Personalised medicine is making one-size-fits-all
treatment feel decidedly outdated. Now that genetic testing is becoming more
and more accessible in SA, telling you how your genes react to everything from
medication to exercise, some companies are cashing in on your need to
know what your future holds.
Businesses are diving in, flooding the market with
“personalised” gene tests, health supplements, even beauty products and diet
plans. In theory, these companies match your genes to their perfect-for-you
wares. In reality, most are based on very shaky science. Before you buy, double
check with a pro – a doctor or dietician – and ask yourself:
Where’s the science?
live in the part of history of the genetic ‘panel’ – sections of the genome
that have lots of research supporting them,” says Dr Heidi van
Loggerenberg, co-founder of JOINCIRCLES and
a qualified homoeopath, who’ll be at Women’s Health
LIVE as part of a panel discussion on DNA. “But as research
widens and deepens, more genes will have solid research behind them.”
Certain companies do use the same technology as lab
scientists, but few at-home genetic testing services have been reviewed by
regulatory bodies and most don’t take lifestyle factors into account, says
leading genomics specialist Dr Lawrence Brody. So even if your results are
accurate, they’re likely incomplete.
Read more: Eternally single? This research suggests it might be in your DNA
How safe is it?
a bit of a grey area with these tests. They’re not diagnostic tests; they’re
not regulated at all,” says Danny Meyersfeld, founder of DNAlysis and molecular biologist who’ll also be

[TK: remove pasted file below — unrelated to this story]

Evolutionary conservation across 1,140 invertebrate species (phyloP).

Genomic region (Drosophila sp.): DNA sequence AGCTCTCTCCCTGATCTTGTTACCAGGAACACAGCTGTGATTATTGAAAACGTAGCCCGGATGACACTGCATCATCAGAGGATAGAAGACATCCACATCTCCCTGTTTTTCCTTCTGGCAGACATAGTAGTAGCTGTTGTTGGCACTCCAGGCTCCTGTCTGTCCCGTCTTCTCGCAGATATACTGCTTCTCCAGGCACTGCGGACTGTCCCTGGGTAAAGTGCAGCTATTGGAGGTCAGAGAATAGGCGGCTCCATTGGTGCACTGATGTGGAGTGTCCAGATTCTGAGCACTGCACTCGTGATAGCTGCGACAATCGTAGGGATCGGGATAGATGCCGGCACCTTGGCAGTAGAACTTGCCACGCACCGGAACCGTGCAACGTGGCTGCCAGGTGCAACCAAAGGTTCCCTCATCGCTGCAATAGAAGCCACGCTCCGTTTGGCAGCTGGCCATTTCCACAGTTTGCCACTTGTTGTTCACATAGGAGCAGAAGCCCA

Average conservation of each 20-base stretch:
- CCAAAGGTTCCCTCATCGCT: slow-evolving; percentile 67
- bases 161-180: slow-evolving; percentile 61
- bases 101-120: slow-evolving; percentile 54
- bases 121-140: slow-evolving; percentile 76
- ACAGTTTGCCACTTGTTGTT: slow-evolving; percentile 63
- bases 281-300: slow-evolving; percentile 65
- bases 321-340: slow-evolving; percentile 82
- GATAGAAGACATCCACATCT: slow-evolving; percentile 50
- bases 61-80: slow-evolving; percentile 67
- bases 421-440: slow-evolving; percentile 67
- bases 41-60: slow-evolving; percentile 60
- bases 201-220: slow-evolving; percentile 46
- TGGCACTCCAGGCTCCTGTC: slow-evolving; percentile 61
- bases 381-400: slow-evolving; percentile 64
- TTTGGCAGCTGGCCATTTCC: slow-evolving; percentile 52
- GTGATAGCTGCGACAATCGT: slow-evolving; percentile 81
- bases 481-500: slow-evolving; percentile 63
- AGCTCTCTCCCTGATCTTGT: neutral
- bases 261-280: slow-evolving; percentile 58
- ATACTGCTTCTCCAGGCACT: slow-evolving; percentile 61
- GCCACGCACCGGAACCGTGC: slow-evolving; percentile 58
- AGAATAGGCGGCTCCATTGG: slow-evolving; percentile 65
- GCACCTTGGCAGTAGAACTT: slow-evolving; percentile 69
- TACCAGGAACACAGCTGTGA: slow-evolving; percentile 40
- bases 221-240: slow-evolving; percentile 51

talking DNA testing at Women’s Health
LIVE. But the personnel running the tests have to be qualified and
there are two key bodies to look out for: The South African National
Accreditation System (SANAS), which accredits medical laboratories and service
providers, and the Health Professions Council of South Africa (HPCSA),
which registers medical technologists and scientists and anyone with a medical
degree. Also, make sure a company’s website is secure and don’t buy anything
without assurance that your results won’t be posted online.
Read more: 5 serious health
conditions that can be passed down through your genes
Who’s keeping tabs?
with any health practitioner, make sure the professionals are accredited by the
Health Professions Council. If possible, find a doctor with an additional
university degree in functional medicine. For the interpretation of genetic
results, the Clinical Pharmacogenetics Implementation Consortium – phew! –
weighs up the evidence and sets out clinical guidelines.
heading to a compounding pharmacy, ask if they’re Good Manufacturing Practice
(GMP) compliant. It’s a legal term that denotes whether practices are sticking
to good quality standards. Naturopaths, acupuncturists, reflexologists and
other alternative practitioners should be registered with the Allied Health
Professions Council of SA.
Read more: Can your genes
be the reason why you can’t lose weight?
Can I handle the results?
personalised-product sellers won’t offer to interpret results for you; instead,
they may want to sell you “solutions”. Probably not a big deal if you just
found out you’re rash-prone or lacking a B vitamin. But if a test reveals
something serious, you could end up confused or devastated.
“Think about what you’d do with the results before you
take the test,” says Dr Brody. Better yet, get tested through your functional
practitioner, who’d give you a proper consultation, sans the marketing spiel.
In November 2018, we are launching
the first ever Women’s Health Live Festival – a weekend of wellness.
It will be held over 10 and 11 November at The Wanderers Sports Club in
Johannesburg. Think of it as a Coachella of Wellness: amazing speakers,
panel conversations – with more on genetic testing – and interviews led by our
editors chatting to our cover stars, fit family, social influencers and experts
who will be sharing stories, experiences, expertise and knowledge. Get your
This article was originally published on www.womenshealthsa.co.za
Image credit: iStock